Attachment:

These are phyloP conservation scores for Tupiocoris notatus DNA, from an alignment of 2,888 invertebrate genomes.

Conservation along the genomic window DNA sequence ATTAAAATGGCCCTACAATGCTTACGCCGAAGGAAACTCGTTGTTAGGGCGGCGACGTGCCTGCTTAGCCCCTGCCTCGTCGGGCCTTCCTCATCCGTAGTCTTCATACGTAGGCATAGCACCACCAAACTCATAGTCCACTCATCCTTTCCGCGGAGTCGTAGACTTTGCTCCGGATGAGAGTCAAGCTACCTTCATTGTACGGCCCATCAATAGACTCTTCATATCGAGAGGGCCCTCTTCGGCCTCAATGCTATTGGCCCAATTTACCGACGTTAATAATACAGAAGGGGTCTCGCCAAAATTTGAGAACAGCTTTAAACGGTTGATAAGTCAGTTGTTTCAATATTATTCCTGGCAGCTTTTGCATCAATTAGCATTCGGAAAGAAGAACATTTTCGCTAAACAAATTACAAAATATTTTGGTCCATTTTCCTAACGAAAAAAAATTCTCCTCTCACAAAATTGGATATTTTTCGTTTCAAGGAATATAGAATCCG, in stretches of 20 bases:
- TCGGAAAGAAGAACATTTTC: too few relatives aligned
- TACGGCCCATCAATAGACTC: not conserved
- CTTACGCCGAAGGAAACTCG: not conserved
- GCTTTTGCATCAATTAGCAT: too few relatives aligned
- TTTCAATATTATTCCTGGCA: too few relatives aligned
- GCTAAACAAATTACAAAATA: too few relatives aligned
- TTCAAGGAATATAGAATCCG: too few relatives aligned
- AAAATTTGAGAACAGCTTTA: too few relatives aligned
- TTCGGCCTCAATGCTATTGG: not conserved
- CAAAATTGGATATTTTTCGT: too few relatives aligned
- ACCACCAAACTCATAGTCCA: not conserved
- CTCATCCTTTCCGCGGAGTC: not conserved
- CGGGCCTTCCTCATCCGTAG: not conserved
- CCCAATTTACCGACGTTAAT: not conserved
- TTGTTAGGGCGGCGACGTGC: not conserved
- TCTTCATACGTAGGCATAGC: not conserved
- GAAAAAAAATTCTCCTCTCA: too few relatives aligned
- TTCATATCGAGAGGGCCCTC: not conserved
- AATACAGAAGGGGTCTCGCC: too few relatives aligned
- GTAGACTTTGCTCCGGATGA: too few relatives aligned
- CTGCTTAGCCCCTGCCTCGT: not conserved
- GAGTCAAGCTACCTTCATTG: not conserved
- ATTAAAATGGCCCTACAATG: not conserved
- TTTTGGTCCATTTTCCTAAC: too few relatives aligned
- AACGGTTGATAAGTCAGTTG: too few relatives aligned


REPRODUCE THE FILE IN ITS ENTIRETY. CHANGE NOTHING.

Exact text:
These are phyloP conservation scores for Tupiocoris notatus DNA, from an alignment of 2,888 invertebrate genomes.

Conservation along the genomic window DNA sequence ATTAAAATGGCCCTACAATGCTTACGCCGAAGGAAACTCGTTGTTAGGGCGGCGACGTGCCTGCTTAGCCCCTGCCTCGTCGGGCCTTCCTCATCCGTAGTCTTCATACGTAGGCATAGCACCACCAAACTCATAGTCCACTCATCCTTTCCGCGGAGTCGTAGACTTTGCTCCGGATGAGAGTCAAGCTACCTTCATTGTACGGCCCATCAATAGACTCTTCATATCGAGAGGGCCCTCTTCGGCCTCAATGCTATTGGCCCAATTTACCGACGTTAATAATACAGAAGGGGTCTCGCCAAAATTTGAGAACAGCTTTAAACGGTTGATAAGTCAGTTGTTTCAATATTATTCCTGGCAGCTTTTGCATCAATTAGCATTCGGAAAGAAGAACATTTTCGCTAAACAAATTACAAAATATTTTGGTCCATTTTCCTAACGAAAAAAAATTCTCCTCTCACAAAATTGGATATTTTTCGTTTCAAGGAATATAGAATCCG, in stretches of 20 bases:
- TCGGAAAGAAGAACATTTTC: too few relatives aligned
- TACGGCCCATCAATAGACTC: not conserved
- CTTACGCCGAAGGAAACTCG: not conserved
- GCTTTTGCATCAATTAGCAT: too few relatives aligned
- TTTCAATATTATTCCTGGCA: too few relatives aligned
- GCTAAACAAATTACAAAATA: too few relatives aligned
- TTCAAGGAATATAGAATCCG: too few relatives aligned
- AAAATTTGAGAACAGCTTTA: too few relatives aligned
- TTCGGCCTCAATGCTATTGG: not conserved
- CAAAATTGGATATTTTTCGT: too few relatives aligned
- ACCACCAAACTCATAGTCCA: not conserved
- CTCATCCTTTCCGCGGAGTC: not conserved
- CGGGCCTTCCTCATCCGTAG: not conserved
- CCCAATTTACCGACGTTAAT: not conserved
- TTGTTAGGGCGGCGACGTGC: not conserved
- TCTTCATACGTAGGCATAGC: not conserved
- GAAAAAAAATTCTCCTCTCA: too few relatives aligned
- TTCATATCGAGAGGGCCCTC: not conserved
- AATACAGAAGGGGTCTCGCC: too few relatives aligned
- GTAGACTTTGCTCCGGATGA: too few relatives aligned
- CTGCTTAGCCCCTGCCTCGT: not conserved
- GAGTCAAGCTACCTTCATTG: not conserved
- ATTAAAATGGCCCTACAATG: not conserved
- TTTTGGTCCATTTTCCTAAC: too few relatives aligned
- AACGGTTGATAAGTCAGTTG: too few relatives aligned